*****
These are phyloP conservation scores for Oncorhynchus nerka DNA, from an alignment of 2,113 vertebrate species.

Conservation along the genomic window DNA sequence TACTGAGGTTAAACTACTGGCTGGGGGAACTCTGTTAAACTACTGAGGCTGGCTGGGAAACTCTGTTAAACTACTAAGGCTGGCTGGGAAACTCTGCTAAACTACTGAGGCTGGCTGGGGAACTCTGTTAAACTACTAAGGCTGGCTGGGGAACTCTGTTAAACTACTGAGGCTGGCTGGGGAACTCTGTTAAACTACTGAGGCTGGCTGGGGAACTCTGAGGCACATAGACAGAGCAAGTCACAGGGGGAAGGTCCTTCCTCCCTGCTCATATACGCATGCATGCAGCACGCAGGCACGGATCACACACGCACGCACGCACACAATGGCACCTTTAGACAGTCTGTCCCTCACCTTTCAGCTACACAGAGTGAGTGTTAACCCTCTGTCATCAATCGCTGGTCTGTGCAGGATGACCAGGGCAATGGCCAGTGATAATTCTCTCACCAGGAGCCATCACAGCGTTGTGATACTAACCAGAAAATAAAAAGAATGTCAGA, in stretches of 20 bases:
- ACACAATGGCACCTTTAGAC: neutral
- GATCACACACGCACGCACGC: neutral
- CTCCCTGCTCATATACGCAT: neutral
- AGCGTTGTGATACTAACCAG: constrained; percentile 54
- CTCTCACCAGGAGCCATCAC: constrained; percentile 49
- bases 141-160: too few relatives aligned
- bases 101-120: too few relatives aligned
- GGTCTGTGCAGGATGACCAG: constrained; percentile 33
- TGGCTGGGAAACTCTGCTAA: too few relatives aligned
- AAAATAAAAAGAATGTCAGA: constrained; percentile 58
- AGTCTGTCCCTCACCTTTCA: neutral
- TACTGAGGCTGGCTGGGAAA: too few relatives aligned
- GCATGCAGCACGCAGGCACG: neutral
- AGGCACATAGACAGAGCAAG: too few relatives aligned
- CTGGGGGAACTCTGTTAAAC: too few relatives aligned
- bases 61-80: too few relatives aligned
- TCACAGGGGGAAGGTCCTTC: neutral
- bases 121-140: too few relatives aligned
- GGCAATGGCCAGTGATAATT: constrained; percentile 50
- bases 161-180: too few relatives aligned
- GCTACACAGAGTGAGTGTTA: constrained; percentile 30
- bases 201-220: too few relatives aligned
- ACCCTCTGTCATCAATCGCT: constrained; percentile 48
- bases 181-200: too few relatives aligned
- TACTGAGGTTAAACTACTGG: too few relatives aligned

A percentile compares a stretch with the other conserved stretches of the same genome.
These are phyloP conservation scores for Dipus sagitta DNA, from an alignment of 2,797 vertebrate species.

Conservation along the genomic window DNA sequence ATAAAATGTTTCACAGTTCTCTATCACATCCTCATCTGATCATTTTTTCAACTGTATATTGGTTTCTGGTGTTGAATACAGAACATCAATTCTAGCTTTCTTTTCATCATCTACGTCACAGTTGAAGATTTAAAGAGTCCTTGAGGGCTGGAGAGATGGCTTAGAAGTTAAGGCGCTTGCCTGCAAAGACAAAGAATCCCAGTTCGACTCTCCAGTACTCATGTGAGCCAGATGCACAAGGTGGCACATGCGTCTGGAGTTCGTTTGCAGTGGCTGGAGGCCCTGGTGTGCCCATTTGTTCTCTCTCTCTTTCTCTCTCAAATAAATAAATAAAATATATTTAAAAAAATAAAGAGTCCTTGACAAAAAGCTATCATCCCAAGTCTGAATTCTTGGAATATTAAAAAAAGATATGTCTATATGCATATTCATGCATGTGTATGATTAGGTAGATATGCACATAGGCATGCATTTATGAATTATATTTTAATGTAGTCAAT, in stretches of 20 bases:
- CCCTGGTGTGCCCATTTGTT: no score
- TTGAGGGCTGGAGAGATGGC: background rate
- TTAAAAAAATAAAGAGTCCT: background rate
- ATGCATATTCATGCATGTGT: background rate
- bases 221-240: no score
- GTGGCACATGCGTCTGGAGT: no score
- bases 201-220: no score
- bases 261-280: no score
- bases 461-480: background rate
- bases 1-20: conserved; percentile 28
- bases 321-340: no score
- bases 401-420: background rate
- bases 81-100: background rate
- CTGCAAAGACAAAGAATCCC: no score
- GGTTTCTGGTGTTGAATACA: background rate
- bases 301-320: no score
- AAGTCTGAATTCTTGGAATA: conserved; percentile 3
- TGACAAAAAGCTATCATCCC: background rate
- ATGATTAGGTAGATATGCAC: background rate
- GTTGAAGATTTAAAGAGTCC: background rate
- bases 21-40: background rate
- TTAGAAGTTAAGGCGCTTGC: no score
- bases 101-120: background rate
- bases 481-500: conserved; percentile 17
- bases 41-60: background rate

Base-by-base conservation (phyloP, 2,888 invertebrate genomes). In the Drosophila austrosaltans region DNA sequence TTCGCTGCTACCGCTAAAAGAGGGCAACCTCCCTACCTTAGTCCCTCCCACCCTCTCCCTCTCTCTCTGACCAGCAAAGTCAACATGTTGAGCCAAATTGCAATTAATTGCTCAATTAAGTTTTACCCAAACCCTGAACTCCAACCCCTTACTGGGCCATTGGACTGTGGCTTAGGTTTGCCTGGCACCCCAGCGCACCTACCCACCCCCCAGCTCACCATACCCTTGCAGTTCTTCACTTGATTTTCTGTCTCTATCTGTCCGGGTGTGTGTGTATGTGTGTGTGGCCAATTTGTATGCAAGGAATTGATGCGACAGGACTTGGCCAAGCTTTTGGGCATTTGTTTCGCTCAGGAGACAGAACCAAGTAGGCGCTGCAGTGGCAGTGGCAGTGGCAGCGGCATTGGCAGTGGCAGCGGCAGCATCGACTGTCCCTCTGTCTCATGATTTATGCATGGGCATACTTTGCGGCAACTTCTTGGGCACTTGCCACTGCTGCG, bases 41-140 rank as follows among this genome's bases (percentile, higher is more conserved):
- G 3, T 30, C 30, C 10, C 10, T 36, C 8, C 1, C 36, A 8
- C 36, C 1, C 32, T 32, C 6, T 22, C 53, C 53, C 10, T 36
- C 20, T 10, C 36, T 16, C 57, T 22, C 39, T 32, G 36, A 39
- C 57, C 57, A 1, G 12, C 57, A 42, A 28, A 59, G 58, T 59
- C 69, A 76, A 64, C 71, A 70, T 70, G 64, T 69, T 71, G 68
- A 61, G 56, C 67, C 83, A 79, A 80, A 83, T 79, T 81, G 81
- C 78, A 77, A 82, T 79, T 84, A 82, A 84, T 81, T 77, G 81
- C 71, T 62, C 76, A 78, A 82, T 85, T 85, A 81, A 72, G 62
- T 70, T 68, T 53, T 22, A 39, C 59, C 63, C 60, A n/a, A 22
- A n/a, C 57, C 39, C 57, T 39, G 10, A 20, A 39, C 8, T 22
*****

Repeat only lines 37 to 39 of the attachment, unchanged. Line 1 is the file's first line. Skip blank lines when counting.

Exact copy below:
- bases 201-220: no score
- bases 261-280: no score
- bases 461-480: background rate